Mark Oaten: Life is much better since I resigned my job in shame

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The Independent Online

Mark Oaten MP pulled out of the race to be Liberal Democrat leader after a newspaper revealed his affair with a male prostitute. After a short separation he is back living with his wife Belinda and their two children, and getting used to being a backbencher. This diary is his first piece since the resignation.


When you wake up and there are no photographers or tabloid press outside the house, it's a good start to the day. In fact, after a horrid few months, things are calming down and I am starting to tackle the classic work/life balance nightmares so many people get into. The old regime involved running around the house with cold toast in one hand and battling with the dog to recover school bags and shoes with the other, followed by an environmentally damaging car dash in time to hear the school bell going. The new regime is a healthy, no-chocolate-in-sight nutty cereal that tastes like cardboard, followed by a spoonful of Manuka honey (which costs £15 and frankly for that price I hope the honey is literally hand-picked from the bees' knees!). Green tea at the office is followed by a quick haircut, then an assessment at the gym. The drive to Westminster is much more relaxed than in the old days: then it would have been endless calls and press briefings. Today the big votes are on identity cards. The late-night votes drive me mad - what other system allows key decisions to be taken when most normal people are crashed out on the sofa?


It's been a real pleasure to focus on constituency issues in more detail: a dentist tying to get an NHS contract, parents trying to get a new drug for their child, a planning application for a new shop. Dashing around dealing with Home Affairs issues, I often felt bad at not giving all my energy to real-life cases rather than endless debates. How do cabinet ministers balance running the country and a constituency?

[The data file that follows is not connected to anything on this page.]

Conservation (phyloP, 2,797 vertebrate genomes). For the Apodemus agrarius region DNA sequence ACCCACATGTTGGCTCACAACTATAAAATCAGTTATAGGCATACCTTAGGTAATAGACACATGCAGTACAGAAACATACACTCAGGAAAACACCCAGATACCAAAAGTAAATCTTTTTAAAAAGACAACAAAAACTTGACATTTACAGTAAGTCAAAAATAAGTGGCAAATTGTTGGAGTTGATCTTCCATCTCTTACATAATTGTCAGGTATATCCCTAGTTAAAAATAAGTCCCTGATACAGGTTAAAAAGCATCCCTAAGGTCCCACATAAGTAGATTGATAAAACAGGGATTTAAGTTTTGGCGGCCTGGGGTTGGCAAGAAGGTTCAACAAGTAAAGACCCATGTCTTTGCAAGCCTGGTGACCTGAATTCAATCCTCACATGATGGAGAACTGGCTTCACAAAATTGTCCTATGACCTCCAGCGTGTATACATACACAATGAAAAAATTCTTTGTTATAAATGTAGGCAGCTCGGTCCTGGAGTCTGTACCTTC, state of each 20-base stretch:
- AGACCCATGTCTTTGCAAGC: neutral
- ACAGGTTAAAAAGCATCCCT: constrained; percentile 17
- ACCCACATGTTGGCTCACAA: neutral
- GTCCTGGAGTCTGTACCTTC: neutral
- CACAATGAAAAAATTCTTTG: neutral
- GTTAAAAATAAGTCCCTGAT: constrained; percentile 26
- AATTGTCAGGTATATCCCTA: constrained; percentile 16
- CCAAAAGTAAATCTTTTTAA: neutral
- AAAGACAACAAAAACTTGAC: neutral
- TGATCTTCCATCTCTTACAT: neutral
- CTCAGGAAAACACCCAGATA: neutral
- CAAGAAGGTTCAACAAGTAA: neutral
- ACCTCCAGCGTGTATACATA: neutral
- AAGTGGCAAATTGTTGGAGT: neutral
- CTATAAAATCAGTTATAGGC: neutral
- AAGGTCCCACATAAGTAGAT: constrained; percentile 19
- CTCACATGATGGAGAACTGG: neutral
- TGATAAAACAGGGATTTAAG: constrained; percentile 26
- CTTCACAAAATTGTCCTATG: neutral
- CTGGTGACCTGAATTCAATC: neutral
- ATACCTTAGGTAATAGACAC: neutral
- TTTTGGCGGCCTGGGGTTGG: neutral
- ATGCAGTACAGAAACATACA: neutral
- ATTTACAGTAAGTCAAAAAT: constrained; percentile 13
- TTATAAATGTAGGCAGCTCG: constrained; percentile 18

In the afternoon I chat with some journalists for the first time since I resigned. Rather like an elephant in the room. It's tricky to discuss politics without mention of what went on in my private life. And although I will not talk publicly, it does help to deal with some of the nonsense that has been written and explain to those I trust the real whys and whats of events. People expect me to be low and depressed. In fact I am learning how to relax and value spending much more time with my family and friends. With that in mind, rather than staying in London, I battle the late rush hour and make it home in time to put the kids to bed and do something normal like watch television. After Jimmy's Farm, it's off to bed dreaming of running my own farm, or at the very least a set-up like The Good Life.


I stay behind after the education debate, and for only the second time in eight years present a petition to Parliament. To my delight this involves no walking backwards, or bowing to the Speaker six times, but simply standing up and saying that the petition is signed by 1,000 people and calls for asylum-seekers to be allowed to work.


The Commons debates ID cards, terrorism and immigration. I don't miss being Home Affairs spokesman, or the expectations people had of me one bit; and today reminds me why. I found the whole terrorism legislation very hard to deal with and struggled with my conscience as we opposed the Government. In my private meetings with Charles Clarke and Tony Blair I was taken with their real concern to do everything they could to stop a future terror attack, so taking a stand against aspects of this was never clear-cut for me.


Last night was taken up with constituency work in Winchester. Today I visit an old people's home, talk to students at a sixth-form college, then a surgery in a small village hall, followed by a visit to three speeding traffic sites, making sure that I arrive on time and without going more than 30 mph! The week started well with Yakult and honey, but as Bridget Jones might say, the week ends with gym 1, runs 0, Twix bars 5!